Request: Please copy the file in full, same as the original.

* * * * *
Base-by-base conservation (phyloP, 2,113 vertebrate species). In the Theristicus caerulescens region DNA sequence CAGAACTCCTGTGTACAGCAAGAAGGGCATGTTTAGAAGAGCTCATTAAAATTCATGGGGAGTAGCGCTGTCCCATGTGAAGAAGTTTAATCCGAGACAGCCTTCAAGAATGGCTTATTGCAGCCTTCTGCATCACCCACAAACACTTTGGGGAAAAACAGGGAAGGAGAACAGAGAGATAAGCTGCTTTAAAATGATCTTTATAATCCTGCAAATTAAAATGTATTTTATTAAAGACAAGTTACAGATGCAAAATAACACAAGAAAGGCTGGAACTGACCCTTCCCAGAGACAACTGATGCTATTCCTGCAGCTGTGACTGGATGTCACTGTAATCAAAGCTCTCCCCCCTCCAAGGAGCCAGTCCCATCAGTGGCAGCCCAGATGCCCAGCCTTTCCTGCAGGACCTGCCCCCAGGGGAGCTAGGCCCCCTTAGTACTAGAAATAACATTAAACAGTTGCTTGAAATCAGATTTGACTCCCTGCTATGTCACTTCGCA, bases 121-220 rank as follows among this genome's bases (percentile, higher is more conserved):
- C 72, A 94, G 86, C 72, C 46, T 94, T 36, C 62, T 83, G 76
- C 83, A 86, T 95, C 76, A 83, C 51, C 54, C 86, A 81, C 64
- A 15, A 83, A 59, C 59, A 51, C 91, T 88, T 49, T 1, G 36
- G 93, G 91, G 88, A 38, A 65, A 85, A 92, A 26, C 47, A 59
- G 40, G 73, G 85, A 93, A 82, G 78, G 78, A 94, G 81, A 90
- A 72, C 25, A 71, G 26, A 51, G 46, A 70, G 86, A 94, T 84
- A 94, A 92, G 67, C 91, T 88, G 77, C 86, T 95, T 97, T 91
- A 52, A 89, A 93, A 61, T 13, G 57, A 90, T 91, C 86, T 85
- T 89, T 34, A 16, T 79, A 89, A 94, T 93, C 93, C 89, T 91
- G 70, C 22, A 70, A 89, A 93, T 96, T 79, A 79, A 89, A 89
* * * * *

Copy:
Base-by-base conservation (phyloP, 2,113 vertebrate species). In the Theristicus caerulescens region DNA sequence CAGAACTCCTGTGTACAGCAAGAAGGGCATGTTTAGAAGAGCTCATTAAAATTCATGGGGAGTAGCGCTGTCCCATGTGAAGAAGTTTAATCCGAGACAGCCTTCAAGAATGGCTTATTGCAGCCTTCTGCATCACCCACAAACACTTTGGGGAAAAACAGGGAAGGAGAACAGAGAGATAAGCTGCTTTAAAATGATCTTTATAATCCTGCAAATTAAAATGTATTTTATTAAAGACAAGTTACAGATGCAAAATAACACAAGAAAGGCTGGAACTGACCCTTCCCAGAGACAACTGATGCTATTCCTGCAGCTGTGACTGGATGTCACTGTAATCAAAGCTCTCCCCCCTCCAAGGAGCCAGTCCCATCAGTGGCAGCCCAGATGCCCAGCCTTTCCTGCAGGACCTGCCCCCAGGGGAGCTAGGCCCCCTTAGTACTAGAAATAACATTAAACAGTTGCTTGAAATCAGATTTGACTCCCTGCTATGTCACTTCGCA, bases 121-220 rank as follows among this genome's bases (percentile, higher is more conserved):
- C 72, A 94, G 86, C 72, C 46, T 94, T 36, C 62, T 83, G 76
- C 83, A 86, T 95, C 76, A 83, C 51, C 54, C 86, A 81, C 64
- A 15, A 83, A 59, C 59, A 51, C 91, T 88, T 49, T 1, G 36
- G 93, G 91, G 88, A 38, A 65, A 85, A 92, A 26, C 47, A 59
- G 40, G 73, G 85, A 93, A 82, G 78, G 78, A 94, G 81, A 90
- A 72, C 25, A 71, G 26, A 51, G 46, A 70, G 86, A 94, T 84
- A 94, A 92, G 67, C 91, T 88, G 77, C 86, T 95, T 97, T 91
- A 52, A 89, A 93, A 61, T 13, G 57, A 90, T 91, C 86, T 85
- T 89, T 34, A 16, T 79, A 89, A 94, T 93, C 93, C 89, T 91
- G 70, C 22, A 70, A 89, A 93, T 96, T 79, A 79, A 89, A 89